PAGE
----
In one of James Carroll’s early novels, he offers this poignant image: A young man is in the delivery room watching his wife give birth to their baby. The delivery is a difficult one and she is in danger of dying. As he stands watching, he is deeply conflicted: He loves his wife, is holding her hand, and is frantically praying that she not die. Yet the impending birth of their child and the danger of his wife’s death conspire to make him acutely aware that, deep in his heart, he has not forgiven her for once being unfaithful to him. He has expressed his forgiveness to her but he realizes now, at this moment of extreme crisis, that in his heart he still has not been able to let go of the hurt and that he has not truly forgiven her.
As his wife hovers between life and death, he sees in her face a great tension, a struggle to give birth to someone even as she desperately struggles not to die. Her agony accentuates the deeper lines in her face and he sees there a dual struggle, to give birth and to not die.
Seeing this, he is able to forgive her in his heart. What moves him is not simple pity but an empathy born of special insight. His wife’s struggle to give birth, while wrestling to stay alive, highlighted by the agony of her situation, is like a light shining on her whole life helping to explain everything, including her infidelity.
And it’s the same for all of us: The deepest instinct inside each of us is the instinct to stay alive, to not petrify, to not unravel, to struggle against every obstacle so as to stay alive. Closely tied to that is a congenital pressure, at every level of body and soul, to give birth, to perpetuate our own seed, to leave behind some child that’s ours, to create an artifact, to co-create something with God. That dual pressure ultimately undergirds most everything we do, inchoately coloring our every motivation and forming the deep context out of which we act. It’s what invites us to virtue and tempts us to sin. The struggle to stay alive and to give birth is at the base of both our heroism and our infidelities.
And it shows in our faces. It shapes the deeper contours of our countenance. Our faces ultimately reveal who we are, both at the surface and at our depth.
That can be a frightening thought: It’s not consoling to know that, in the end, we cannot hide our pettiness, greed, lust, self-centeredness, anger, bitterness, nor even how dull and bland we are. It shows through, physically. As Jean-Paul Sartre once affirmed, we create our own faces and, after age 40, what we are underneath, our virtue and sin, begin to trump our genetic endowment in terms of what people see in our faces. People begin to see who we are. And it isn’t the fat cells or the wrinkles that are the most telling. Selfishness, conceit, and bitterness are no longer cute, after forty!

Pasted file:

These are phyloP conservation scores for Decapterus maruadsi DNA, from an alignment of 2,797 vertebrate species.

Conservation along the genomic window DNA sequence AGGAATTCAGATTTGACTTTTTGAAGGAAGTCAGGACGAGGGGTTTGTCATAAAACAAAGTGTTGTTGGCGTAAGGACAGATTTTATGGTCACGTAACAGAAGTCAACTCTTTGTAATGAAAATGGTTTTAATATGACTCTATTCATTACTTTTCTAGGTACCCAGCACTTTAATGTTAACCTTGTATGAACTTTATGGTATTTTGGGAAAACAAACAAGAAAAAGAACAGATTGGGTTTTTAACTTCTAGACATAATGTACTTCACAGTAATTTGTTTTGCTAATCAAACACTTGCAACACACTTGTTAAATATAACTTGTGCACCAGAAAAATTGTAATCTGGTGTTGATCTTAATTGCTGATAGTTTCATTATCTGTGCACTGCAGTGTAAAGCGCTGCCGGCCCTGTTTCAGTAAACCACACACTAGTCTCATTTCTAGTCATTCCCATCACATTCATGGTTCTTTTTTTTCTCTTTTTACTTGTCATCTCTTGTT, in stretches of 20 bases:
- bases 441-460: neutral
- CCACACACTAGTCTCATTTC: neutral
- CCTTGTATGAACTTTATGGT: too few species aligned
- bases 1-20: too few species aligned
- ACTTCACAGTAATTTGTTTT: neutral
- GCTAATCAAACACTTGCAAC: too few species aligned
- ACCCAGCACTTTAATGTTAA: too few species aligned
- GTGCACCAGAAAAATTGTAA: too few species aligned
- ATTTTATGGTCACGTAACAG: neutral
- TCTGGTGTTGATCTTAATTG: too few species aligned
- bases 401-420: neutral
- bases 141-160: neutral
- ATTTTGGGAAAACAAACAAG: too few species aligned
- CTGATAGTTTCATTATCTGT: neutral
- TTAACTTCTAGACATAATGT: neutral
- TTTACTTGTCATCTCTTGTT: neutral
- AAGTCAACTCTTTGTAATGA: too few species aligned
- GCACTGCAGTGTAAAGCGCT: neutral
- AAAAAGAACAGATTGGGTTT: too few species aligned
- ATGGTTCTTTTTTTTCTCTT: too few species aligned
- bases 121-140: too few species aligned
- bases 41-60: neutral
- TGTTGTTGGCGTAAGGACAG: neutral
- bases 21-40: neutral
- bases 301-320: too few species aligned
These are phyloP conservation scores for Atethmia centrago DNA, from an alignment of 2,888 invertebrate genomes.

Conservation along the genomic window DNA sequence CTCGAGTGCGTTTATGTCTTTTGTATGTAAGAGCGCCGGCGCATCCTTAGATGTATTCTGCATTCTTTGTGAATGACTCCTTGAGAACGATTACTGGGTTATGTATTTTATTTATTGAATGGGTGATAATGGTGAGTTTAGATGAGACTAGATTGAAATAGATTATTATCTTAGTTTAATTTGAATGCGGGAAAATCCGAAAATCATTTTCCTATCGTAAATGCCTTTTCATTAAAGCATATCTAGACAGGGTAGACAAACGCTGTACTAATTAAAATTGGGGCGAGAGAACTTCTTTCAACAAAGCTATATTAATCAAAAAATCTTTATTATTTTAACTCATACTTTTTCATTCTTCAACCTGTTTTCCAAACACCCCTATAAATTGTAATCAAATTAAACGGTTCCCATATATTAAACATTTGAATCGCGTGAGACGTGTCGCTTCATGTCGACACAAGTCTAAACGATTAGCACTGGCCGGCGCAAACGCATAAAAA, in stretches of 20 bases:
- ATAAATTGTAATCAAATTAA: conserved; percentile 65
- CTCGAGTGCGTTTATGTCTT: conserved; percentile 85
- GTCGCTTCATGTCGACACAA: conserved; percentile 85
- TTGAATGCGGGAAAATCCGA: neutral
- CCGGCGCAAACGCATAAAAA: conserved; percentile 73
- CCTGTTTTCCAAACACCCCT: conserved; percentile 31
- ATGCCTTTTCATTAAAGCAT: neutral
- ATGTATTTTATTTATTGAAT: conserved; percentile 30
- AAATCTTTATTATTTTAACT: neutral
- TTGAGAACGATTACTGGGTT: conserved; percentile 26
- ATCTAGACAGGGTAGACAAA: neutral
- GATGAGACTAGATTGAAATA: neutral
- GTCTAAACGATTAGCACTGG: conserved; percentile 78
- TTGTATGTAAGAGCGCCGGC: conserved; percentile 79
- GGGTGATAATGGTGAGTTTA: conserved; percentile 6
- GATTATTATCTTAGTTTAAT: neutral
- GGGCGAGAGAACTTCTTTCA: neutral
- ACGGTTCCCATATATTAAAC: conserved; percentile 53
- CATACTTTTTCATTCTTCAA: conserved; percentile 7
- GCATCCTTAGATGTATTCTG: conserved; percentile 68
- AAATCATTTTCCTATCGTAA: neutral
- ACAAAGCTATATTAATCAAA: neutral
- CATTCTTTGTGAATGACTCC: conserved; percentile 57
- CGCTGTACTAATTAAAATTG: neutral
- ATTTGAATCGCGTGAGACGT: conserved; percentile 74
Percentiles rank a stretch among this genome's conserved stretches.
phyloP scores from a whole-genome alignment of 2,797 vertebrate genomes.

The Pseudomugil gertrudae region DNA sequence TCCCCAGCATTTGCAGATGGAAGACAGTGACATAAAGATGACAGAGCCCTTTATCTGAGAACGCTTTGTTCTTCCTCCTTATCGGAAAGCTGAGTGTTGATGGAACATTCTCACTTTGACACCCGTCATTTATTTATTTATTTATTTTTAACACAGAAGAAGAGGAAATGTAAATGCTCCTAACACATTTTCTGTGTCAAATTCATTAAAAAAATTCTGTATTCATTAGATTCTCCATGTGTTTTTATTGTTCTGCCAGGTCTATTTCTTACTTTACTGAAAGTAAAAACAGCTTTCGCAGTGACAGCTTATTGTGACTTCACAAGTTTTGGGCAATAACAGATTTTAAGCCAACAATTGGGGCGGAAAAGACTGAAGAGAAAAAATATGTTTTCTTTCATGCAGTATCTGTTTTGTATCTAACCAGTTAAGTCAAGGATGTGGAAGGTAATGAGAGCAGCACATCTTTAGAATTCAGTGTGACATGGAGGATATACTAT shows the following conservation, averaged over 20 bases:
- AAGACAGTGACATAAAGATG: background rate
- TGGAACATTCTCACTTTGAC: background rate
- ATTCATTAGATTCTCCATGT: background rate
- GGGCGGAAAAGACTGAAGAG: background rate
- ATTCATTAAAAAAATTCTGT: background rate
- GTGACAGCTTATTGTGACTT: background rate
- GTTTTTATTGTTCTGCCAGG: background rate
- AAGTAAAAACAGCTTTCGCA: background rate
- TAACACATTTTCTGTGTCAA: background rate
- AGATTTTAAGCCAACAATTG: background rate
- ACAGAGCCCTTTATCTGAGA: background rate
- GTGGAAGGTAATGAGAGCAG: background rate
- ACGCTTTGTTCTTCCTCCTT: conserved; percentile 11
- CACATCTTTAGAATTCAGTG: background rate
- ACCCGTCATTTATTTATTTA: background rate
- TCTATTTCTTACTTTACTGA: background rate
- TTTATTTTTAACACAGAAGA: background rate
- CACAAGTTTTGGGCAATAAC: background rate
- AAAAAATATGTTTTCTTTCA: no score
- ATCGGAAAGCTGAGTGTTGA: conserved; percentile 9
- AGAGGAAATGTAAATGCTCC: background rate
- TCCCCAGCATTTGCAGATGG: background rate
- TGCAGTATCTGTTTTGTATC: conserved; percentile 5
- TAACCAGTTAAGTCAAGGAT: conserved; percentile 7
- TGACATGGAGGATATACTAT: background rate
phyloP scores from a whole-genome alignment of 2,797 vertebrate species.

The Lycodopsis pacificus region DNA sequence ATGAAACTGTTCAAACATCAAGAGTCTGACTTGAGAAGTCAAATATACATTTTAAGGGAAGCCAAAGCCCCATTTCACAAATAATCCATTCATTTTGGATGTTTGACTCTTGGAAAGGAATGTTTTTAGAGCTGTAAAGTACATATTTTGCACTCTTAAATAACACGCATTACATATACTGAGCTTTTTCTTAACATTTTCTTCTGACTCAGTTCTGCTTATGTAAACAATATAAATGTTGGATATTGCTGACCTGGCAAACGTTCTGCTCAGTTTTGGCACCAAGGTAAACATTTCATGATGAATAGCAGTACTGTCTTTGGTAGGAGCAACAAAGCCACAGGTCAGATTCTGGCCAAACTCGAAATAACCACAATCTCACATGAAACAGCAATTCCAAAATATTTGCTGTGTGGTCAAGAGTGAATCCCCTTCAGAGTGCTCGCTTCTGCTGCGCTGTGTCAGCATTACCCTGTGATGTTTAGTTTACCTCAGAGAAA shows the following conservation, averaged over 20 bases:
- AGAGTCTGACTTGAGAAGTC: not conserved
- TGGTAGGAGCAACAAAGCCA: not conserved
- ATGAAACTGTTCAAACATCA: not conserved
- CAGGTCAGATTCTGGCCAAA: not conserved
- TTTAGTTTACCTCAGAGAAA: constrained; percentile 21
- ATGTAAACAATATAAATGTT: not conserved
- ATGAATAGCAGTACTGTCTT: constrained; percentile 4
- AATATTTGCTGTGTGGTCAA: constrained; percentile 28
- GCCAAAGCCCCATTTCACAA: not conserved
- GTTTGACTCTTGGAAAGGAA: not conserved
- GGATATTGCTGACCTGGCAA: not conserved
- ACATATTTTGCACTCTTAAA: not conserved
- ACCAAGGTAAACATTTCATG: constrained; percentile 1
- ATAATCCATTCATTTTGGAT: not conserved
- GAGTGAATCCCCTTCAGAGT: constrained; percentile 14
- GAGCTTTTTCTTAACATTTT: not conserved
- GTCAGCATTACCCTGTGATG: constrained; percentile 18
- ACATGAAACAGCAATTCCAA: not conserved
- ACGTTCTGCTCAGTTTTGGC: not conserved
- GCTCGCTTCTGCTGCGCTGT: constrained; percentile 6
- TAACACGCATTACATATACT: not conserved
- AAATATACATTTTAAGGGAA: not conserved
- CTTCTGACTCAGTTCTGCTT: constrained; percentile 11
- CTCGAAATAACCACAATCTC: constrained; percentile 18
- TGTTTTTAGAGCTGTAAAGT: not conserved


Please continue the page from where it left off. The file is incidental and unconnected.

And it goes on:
Oscar Wilde, in “A Picture of Dorian Gray”, makes this point very powerfully, His hero, Dorian, a young man of stunning good looks, has his portrait painted by a master artist who produces a masterpiece. Everyone is taken by its beauty. But, and this is the catch, the portrait is painted when Dorian is young, innocent, and of gentle and good heart. His face in the portrait is beautiful because of these qualities, not just because of his extraordinary good-looks. This becomes clear later, when Wilde, in a twist that smacks of something between magic and a bargain with the devil, has the portrait of Dorian’s face change so that as Dorian grows vain, lustful, arrogant, and cruel the painting changes and begins to show his vanity, lust, arrogance, and cruelty. Dorian hides the painting and only occasionally, in either a fit of remorse or of utter cynicism, looks at it. And he sees in his changing face the state of his soul.
And this is true for all of us. Our changing faces reveal the state of our souls. But this is not as frightening as it may seem. Unless through long years of dishonesty we have so perverted ourselves so as to commit what the Gospels call the unforgiveable sin against the Holy Spirit, our deepest beauty-lines remain intact. Beneath our aging genetics, beneath our fat cells and wrinkles, beneath the greed and self-preoccupation that sin has painted into our faces, beneath the bitterness put there by every rejections we’ve endured, beneath the facade that tries to hide our weaknesses and infidelities, and underneath even our virtues and quiet martyrdom, there lies the tension that James Carroll’s young man saw in his wife as she struggled to give birth to their child even as she struggled not to die.
That struggle forms the deepest contour of the human face. Seeing it can give birth to forgiveness.
Ronald Rolheiser, a Roman Catholic priest and member of the Missionary Oblates of Mary Immaculate, is president of the Oblate School of Theology in San Antonio, Texas.
He is a community-builder, lecturer and writer. His books are popular throughout the English-speaking world and his weekly column is carried by more than seventy newspapers worldwide.